To the Devil with Education

Luis Rubio

“The objective is to protect the union, defend its privileges and guarantee the source of support that teachers represent for electoral processes”. I don’t know whether that would be admitted by some PRIist strategist, but that has been the strategy of the Mexican government with respect to the teachers’ union from ancestral times. Education in Mexico was conceived as an instrument for controlling the population and the union became a useful means for achieving and upholding the ideological hegemony that “the system” strived for. The child, the supposed beneficiary of education (free, lay and secular in the PRI mythology) was secondary in the scale of priorities. The same is true of the union: as the “useful idiot” of Soviet political literature, what was important was the control and not the result. Today, nearly a century later, it is possible to appreciate the cost of such irresponsibility

It would not be surprising to anyone who observed the history of the education of the country, ranging from debates on the constitution to the socialist education of Cárdenas, that the prototypical Mexican student obtains less than 1 in average score in the Programme for International Student Assessment (PISA) test, the lowest score of any country participating in this evaluation. Instead of dedicating itself to the child, supposedly the subject of the tutelage, the political system has for nearly a century worked to keep the population quiet, in check and subordinate. The problem is that today’s world does not countenance that reality: the economy does not know how to deal with unavailing subordinates instead of creative persons, who are likely to contribute to the development of a modern economy.

The educative reform, with all of its imperfections, at least attempted to pinpoint the educative problem characterizing the country.  Whether due to fear of failing the evaluation or the corruption of their leaders, the National Coordination of Education Workers (CNTE) as well as the National Union of Education Workers (SNTE) defend an educative schema that implies maintaining a status quo that only serves those leaders: it does not help the children, it does not contribute to the development of the country and does pose a threat to political stability. That is, the educative system engendered to perpetuate stability and the PRiist empire ad hominem has listed to the opposite flank: now the risk of education rendering development (and stability) impossible is real.

What is desirable, rational, would be to accept that the “historical” solution (corporatism oriented toward control rather than development) does not work and has become an unmanageable problem. The political and ideological rationality typifying the regimen’s educative policy –control and subordination- undermines technological development, hastens poverty and prolongs underdevelopment. What appears to be so obvious continues to be anathema for the greater part of the political world. However, until the disappearance of that corporatist view, the country will endure sunken in its vicious circles. The problem is one of essence: it must be acknowledged that what exists does not teach how to think, the key to development, or we will continue to press on toward underdevelopment.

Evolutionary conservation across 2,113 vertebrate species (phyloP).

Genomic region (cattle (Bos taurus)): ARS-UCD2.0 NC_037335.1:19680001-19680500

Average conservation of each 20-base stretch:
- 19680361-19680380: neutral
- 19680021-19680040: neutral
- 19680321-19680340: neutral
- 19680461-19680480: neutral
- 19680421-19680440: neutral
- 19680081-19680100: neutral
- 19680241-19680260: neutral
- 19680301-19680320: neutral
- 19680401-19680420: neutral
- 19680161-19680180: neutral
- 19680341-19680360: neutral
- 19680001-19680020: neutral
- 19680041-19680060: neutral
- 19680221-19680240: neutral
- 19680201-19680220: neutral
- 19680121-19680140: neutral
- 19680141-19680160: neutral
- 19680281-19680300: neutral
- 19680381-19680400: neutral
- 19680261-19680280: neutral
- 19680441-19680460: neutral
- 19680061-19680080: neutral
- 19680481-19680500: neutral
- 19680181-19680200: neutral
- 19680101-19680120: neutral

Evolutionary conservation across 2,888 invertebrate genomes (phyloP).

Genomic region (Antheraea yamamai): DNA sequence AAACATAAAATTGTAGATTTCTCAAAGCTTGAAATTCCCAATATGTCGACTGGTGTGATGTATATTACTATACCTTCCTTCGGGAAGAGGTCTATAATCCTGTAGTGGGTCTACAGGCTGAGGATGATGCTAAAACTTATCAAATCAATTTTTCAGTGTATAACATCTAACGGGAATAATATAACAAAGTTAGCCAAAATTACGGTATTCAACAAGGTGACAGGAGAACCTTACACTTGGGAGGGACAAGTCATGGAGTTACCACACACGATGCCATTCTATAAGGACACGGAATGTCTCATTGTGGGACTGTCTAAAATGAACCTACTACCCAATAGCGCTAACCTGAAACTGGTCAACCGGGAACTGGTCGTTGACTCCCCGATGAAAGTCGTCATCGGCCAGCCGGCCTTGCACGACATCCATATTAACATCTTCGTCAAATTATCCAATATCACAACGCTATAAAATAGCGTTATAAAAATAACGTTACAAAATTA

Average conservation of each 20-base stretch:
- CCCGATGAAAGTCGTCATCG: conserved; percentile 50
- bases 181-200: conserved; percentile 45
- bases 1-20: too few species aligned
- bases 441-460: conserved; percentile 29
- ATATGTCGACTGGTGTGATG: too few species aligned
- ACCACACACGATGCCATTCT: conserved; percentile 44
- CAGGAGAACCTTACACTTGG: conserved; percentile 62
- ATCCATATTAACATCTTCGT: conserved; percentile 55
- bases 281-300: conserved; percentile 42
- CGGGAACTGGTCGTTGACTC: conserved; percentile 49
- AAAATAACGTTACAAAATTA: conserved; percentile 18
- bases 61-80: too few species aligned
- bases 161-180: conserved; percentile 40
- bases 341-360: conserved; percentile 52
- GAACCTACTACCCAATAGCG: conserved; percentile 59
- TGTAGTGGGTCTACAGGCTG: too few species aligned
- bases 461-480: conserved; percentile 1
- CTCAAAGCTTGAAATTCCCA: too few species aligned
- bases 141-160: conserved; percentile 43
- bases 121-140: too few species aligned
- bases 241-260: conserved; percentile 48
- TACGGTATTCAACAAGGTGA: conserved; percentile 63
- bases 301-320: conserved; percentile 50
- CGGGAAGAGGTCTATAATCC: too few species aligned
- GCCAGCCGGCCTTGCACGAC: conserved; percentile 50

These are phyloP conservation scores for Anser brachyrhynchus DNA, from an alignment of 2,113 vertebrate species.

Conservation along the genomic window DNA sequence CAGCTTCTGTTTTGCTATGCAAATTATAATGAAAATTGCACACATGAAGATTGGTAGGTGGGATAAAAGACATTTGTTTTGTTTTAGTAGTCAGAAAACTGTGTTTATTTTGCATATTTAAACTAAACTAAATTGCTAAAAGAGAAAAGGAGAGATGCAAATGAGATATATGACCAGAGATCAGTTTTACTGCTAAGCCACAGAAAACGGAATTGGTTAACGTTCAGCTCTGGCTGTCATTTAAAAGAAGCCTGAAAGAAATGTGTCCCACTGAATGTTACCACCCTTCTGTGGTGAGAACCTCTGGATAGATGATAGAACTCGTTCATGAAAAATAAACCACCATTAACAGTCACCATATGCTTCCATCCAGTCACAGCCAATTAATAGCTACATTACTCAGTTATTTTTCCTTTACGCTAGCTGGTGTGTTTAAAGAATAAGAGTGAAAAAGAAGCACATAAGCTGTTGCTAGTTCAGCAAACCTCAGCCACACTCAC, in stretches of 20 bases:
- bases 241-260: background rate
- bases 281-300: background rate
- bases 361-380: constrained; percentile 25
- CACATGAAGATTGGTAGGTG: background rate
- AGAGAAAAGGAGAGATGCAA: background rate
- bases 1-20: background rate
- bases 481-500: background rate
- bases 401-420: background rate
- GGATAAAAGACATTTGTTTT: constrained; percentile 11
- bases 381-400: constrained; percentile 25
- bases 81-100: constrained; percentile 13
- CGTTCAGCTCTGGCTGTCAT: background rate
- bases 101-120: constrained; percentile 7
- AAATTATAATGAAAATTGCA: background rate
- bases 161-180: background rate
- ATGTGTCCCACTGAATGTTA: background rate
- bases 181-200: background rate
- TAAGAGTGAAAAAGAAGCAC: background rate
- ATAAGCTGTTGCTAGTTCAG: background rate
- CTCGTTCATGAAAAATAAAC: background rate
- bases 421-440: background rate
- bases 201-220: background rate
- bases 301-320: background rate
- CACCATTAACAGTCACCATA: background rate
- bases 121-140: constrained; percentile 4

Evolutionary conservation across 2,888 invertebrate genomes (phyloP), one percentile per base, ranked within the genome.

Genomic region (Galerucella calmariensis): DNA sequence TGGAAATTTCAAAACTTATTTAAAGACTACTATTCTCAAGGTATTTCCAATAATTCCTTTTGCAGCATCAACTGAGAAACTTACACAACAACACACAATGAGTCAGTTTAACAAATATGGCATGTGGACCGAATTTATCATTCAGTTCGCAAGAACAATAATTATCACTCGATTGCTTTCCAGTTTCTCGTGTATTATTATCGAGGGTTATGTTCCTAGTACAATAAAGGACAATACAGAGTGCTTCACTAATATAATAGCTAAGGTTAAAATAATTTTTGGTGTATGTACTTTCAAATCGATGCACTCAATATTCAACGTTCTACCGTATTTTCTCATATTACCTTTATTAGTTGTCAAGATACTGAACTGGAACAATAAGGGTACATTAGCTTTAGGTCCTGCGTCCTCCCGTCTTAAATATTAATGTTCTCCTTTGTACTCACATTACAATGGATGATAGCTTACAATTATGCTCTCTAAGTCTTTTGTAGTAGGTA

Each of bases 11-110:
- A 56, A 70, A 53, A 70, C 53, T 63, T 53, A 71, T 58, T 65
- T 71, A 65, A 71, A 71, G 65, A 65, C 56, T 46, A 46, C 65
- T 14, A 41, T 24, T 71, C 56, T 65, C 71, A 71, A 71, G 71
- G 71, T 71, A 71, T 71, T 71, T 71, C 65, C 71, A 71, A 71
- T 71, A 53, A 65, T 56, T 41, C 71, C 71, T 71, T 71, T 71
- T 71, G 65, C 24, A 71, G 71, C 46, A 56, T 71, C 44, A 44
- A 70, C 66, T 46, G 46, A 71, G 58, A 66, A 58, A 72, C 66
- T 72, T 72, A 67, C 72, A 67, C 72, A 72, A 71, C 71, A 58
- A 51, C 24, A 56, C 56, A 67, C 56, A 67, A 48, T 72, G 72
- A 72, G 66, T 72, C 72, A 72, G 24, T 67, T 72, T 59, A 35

While perhaps exacerbated in Mexico, the problem is not exclusively Mexican. Countless countries face the same challenge: how to remodel education into a key factor, a positive factor, for economic development. All current educative system evaluations exhibit absolute incompetence and the examinations reveal a systemic failure that primordially affects the most vulnerable population: the poor. Instead of education working as a transformer means that opens opportunities for development to children, the former preserves the poverty and vicious circles that characterize us.

The relevant question is what or who should be placed at the heart of the educative system. For almost a century, the two factotums of education in Mexico have been the teachers’ union and the bureaucracy of the Secretariat of Public Education (SEP). The system was never designed to nor did it pretend to educate children.  I ask myself whether it is not time to start there: by positioning the child at the center of the equation.

To do that would imply altering all of the mythos of education, beginning with the public variety. In Africa and Asia interesting experiments may be observed with regard to enterprises devoted to education that have achieved at least a consistent and transparent educative system yielding increasingly better results. I’m not proposing ending public education, but rather promoting and favoring the growth of that ogre, the private school, as a means of generating competition and disruption in, feasibly, the last bastion of nearly unmitigated governmental control.

Private education has comprised an exclusive realm of the population with resources, but in Asia and Africa its greatest growth is among the most poverty-stricken, where otherwise interesting innovations are discerned. The best proof that this is viable is that there is practically no family in Mexico that would not prefer a private education for their children were it to have the possibility of defraying the cost of one. A mechanism of school vouchers for financing it would allow for forcing unionized teachers to “get their act together” but also,  –above all- would uncork options for the neediest Mexicans and, in educative terms,  –those left behind.

The problem of education is not budgetary but political. It is time to forsake the objective of keeping the population ignorant and the answer lies in competition, which can only arise from for-profit enterprises committed to education.